Hemoglobin (Hb) is an extremely important molecule in the body as it allows for the transport and delivery of oxygen. It consists of a protein, globin, as well as an iron-based molecule called heme, synthesized in the mitochondria of immature red blood cells. Oxygen dissolves very poorly in the blood with less than 1 ml O2/100 ml blood (or 1 vol %) at atmospheric pressures. However, it has a high affinity for hemoglobin, raising the O2 content of the blood to about 20 vol % when fully saturated. Oxygen content is defined as the amount of O2 in the blood at a certain partial pressure of oxygen (PO2) at a certain concentration of Hb (normally 15 g/100 ml blood = 15 gm %). PO2 represents the partial pressure of oxygen in various parts of the body. Normal alveolar PO2 = 150 mm Hg, arterial PO2 = 100 mm Hg, and venous PO2 = 40 mm Hg. Increasing the amount of oxygen in the air will act to increase alveolar PO2, which is directly related to air PO2.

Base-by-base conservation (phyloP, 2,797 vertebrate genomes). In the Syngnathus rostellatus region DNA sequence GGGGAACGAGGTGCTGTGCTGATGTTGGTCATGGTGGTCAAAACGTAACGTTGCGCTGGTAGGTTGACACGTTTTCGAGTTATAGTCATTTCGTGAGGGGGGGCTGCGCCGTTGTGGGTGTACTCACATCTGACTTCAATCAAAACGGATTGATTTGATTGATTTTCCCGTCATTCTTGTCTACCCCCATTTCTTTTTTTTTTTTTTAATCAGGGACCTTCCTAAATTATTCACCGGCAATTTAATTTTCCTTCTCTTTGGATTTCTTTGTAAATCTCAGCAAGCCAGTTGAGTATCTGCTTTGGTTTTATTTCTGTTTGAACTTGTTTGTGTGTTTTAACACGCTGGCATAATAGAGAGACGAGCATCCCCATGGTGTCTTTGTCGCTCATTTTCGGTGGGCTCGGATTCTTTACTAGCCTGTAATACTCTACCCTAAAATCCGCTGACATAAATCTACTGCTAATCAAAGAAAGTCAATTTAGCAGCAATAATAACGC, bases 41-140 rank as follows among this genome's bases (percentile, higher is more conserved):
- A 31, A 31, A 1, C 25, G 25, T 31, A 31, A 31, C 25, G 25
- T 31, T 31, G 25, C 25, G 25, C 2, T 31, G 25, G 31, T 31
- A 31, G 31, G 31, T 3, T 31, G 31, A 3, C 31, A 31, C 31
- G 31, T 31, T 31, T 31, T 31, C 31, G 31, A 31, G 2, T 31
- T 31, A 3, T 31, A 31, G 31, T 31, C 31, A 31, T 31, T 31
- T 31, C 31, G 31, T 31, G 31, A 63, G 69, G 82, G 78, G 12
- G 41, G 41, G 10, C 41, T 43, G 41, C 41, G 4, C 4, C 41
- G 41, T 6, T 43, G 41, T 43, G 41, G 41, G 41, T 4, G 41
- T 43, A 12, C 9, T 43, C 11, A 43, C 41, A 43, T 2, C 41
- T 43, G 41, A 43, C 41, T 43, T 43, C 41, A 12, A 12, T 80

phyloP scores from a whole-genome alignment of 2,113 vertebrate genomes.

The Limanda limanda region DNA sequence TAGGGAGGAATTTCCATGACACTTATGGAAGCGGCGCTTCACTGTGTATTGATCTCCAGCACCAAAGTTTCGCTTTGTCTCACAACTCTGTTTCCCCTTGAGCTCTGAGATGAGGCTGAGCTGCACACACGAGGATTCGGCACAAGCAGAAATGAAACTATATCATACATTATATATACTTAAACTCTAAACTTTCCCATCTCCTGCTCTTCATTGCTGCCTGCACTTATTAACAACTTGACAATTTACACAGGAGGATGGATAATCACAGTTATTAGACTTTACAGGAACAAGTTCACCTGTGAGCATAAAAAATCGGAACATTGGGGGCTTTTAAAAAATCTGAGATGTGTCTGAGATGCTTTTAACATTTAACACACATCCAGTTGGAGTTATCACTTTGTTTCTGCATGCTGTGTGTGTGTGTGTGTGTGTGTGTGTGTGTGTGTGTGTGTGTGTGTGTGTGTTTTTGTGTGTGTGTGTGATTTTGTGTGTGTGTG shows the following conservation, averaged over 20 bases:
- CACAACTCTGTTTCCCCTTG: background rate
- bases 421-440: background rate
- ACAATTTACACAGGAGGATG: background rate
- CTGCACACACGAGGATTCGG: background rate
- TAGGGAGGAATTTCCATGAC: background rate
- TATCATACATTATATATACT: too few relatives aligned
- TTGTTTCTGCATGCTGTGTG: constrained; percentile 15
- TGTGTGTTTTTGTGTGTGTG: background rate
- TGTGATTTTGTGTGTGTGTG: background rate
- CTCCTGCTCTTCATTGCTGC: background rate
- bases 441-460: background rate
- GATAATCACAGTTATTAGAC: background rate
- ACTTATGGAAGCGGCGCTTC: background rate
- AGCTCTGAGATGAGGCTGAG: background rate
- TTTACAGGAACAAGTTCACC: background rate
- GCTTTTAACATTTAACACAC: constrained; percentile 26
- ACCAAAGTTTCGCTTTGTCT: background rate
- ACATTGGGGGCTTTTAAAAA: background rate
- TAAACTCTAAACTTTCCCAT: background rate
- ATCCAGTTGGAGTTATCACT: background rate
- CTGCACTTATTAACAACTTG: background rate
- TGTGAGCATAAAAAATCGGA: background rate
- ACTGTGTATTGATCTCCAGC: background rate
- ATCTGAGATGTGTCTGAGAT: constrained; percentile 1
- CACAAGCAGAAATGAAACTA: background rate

P50 is an expression of affinity of Hb for O2 and represents the PO2 at which Hb is 50% saturated. Shifts in the Hb-O2 dissociation curve can alter this value.
Hb also acts as an important buffer for acids and CO2 through processes known as the Bohr and Haldane effects. These processes shift the Hb-O2 dissociation curve to the right and left, respectively.
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